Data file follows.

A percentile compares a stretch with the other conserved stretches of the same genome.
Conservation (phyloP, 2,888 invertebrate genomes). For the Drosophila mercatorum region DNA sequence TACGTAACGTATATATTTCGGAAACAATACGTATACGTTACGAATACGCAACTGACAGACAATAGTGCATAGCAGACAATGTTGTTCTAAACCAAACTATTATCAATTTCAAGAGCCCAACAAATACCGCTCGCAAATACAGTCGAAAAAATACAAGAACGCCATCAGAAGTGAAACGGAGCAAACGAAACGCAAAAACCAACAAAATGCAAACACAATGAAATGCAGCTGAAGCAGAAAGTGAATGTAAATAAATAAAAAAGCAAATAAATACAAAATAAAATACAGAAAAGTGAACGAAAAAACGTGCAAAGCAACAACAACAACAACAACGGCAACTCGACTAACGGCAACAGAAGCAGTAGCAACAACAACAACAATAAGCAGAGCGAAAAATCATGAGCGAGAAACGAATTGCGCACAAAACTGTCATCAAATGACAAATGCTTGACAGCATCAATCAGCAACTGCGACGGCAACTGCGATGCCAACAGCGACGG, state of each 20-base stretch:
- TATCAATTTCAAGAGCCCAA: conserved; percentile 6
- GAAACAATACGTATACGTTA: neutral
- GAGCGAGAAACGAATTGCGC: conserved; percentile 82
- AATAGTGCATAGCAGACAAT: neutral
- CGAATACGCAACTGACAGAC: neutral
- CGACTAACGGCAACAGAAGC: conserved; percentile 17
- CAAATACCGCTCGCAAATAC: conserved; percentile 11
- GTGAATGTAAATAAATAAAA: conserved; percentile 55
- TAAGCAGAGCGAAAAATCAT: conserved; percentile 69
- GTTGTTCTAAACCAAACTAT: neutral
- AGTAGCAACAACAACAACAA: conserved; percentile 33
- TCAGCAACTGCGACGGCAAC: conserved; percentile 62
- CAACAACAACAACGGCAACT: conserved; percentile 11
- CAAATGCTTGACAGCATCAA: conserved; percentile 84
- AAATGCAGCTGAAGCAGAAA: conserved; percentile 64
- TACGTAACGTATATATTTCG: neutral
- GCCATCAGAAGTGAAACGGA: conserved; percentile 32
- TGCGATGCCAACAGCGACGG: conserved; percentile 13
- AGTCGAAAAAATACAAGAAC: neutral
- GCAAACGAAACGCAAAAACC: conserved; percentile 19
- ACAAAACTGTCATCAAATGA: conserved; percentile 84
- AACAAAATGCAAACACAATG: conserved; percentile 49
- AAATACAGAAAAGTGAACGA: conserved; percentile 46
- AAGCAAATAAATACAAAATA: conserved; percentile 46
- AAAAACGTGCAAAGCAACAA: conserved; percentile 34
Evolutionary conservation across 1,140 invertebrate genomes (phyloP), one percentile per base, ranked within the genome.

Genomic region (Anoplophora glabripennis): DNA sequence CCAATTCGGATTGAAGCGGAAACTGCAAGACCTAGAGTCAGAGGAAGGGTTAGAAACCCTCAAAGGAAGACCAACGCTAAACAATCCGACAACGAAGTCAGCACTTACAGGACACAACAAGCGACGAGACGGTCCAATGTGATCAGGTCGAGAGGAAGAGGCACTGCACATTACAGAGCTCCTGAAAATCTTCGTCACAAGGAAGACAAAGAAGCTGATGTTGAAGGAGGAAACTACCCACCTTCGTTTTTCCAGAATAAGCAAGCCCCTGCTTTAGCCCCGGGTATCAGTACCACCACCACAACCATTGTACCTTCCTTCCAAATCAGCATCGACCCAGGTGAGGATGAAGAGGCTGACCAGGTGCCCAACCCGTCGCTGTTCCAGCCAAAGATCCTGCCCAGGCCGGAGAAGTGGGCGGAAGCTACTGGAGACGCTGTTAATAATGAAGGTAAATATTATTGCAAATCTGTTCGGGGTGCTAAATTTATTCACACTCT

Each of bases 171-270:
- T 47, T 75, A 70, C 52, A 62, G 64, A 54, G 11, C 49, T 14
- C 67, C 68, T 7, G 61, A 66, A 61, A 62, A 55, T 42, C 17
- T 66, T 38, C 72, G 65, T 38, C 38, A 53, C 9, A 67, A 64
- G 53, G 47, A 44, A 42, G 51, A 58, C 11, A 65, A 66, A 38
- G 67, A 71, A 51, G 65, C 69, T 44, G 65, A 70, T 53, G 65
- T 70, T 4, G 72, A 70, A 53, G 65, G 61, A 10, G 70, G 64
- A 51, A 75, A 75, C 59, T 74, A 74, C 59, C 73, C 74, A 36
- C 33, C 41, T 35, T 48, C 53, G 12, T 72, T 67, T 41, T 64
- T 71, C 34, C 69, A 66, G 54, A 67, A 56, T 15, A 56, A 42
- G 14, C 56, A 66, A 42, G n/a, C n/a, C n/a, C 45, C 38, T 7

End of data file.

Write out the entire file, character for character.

A percentile compares a stretch with the other conserved stretches of the same genome.
Conservation (phyloP, 2,888 invertebrate genomes). For the Drosophila mercatorum region DNA sequence TACGTAACGTATATATTTCGGAAACAATACGTATACGTTACGAATACGCAACTGACAGACAATAGTGCATAGCAGACAATGTTGTTCTAAACCAAACTATTATCAATTTCAAGAGCCCAACAAATACCGCTCGCAAATACAGTCGAAAAAATACAAGAACGCCATCAGAAGTGAAACGGAGCAAACGAAACGCAAAAACCAACAAAATGCAAACACAATGAAATGCAGCTGAAGCAGAAAGTGAATGTAAATAAATAAAAAAGCAAATAAATACAAAATAAAATACAGAAAAGTGAACGAAAAAACGTGCAAAGCAACAACAACAACAACAACGGCAACTCGACTAACGGCAACAGAAGCAGTAGCAACAACAACAACAATAAGCAGAGCGAAAAATCATGAGCGAGAAACGAATTGCGCACAAAACTGTCATCAAATGACAAATGCTTGACAGCATCAATCAGCAACTGCGACGGCAACTGCGATGCCAACAGCGACGG, state of each 20-base stretch:
- TATCAATTTCAAGAGCCCAA: conserved; percentile 6
- GAAACAATACGTATACGTTA: neutral
- GAGCGAGAAACGAATTGCGC: conserved; percentile 82
- AATAGTGCATAGCAGACAAT: neutral
- CGAATACGCAACTGACAGAC: neutral
- CGACTAACGGCAACAGAAGC: conserved; percentile 17
- CAAATACCGCTCGCAAATAC: conserved; percentile 11
- GTGAATGTAAATAAATAAAA: conserved; percentile 55
- TAAGCAGAGCGAAAAATCAT: conserved; percentile 69
- GTTGTTCTAAACCAAACTAT: neutral
- AGTAGCAACAACAACAACAA: conserved; percentile 33
- TCAGCAACTGCGACGGCAAC: conserved; percentile 62
- CAACAACAACAACGGCAACT: conserved; percentile 11
- CAAATGCTTGACAGCATCAA: conserved; percentile 84
- AAATGCAGCTGAAGCAGAAA: conserved; percentile 64
- TACGTAACGTATATATTTCG: neutral
- GCCATCAGAAGTGAAACGGA: conserved; percentile 32
- TGCGATGCCAACAGCGACGG: conserved; percentile 13
- AGTCGAAAAAATACAAGAAC: neutral
- GCAAACGAAACGCAAAAACC: conserved; percentile 19
- ACAAAACTGTCATCAAATGA: conserved; percentile 84
- AACAAAATGCAAACACAATG: conserved; percentile 49
- AAATACAGAAAAGTGAACGA: conserved; percentile 46
- AAGCAAATAAATACAAAATA: conserved; percentile 46
- AAAAACGTGCAAAGCAACAA: conserved; percentile 34
Evolutionary conservation across 1,140 invertebrate genomes (phyloP), one percentile per base, ranked within the genome.

Genomic region (Anoplophora glabripennis): DNA sequence CCAATTCGGATTGAAGCGGAAACTGCAAGACCTAGAGTCAGAGGAAGGGTTAGAAACCCTCAAAGGAAGACCAACGCTAAACAATCCGACAACGAAGTCAGCACTTACAGGACACAACAAGCGACGAGACGGTCCAATGTGATCAGGTCGAGAGGAAGAGGCACTGCACATTACAGAGCTCCTGAAAATCTTCGTCACAAGGAAGACAAAGAAGCTGATGTTGAAGGAGGAAACTACCCACCTTCGTTTTTCCAGAATAAGCAAGCCCCTGCTTTAGCCCCGGGTATCAGTACCACCACCACAACCATTGTACCTTCCTTCCAAATCAGCATCGACCCAGGTGAGGATGAAGAGGCTGACCAGGTGCCCAACCCGTCGCTGTTCCAGCCAAAGATCCTGCCCAGGCCGGAGAAGTGGGCGGAAGCTACTGGAGACGCTGTTAATAATGAAGGTAAATATTATTGCAAATCTGTTCGGGGTGCTAAATTTATTCACACTCT

Each of bases 171-270:
- T 47, T 75, A 70, C 52, A 62, G 64, A 54, G 11, C 49, T 14
- C 67, C 68, T 7, G 61, A 66, A 61, A 62, A 55, T 42, C 17
- T 66, T 38, C 72, G 65, T 38, C 38, A 53, C 9, A 67, A 64
- G 53, G 47, A 44, A 42, G 51, A 58, C 11, A 65, A 66, A 38
- G 67, A 71, A 51, G 65, C 69, T 44, G 65, A 70, T 53, G 65
- T 70, T 4, G 72, A 70, A 53, G 65, G 61, A 10, G 70, G 64
- A 51, A 75, A 75, C 59, T 74, A 74, C 59, C 73, C 74, A 36
- C 33, C 41, T 35, T 48, C 53, G 12, T 72, T 67, T 41, T 64
- T 71, C 34, C 69, A 66, G 54, A 67, A 56, T 15, A 56, A 42
- G 14, C 56, A 66, A 42, G n/a, C n/a, C n/a, C 45, C 38, T 7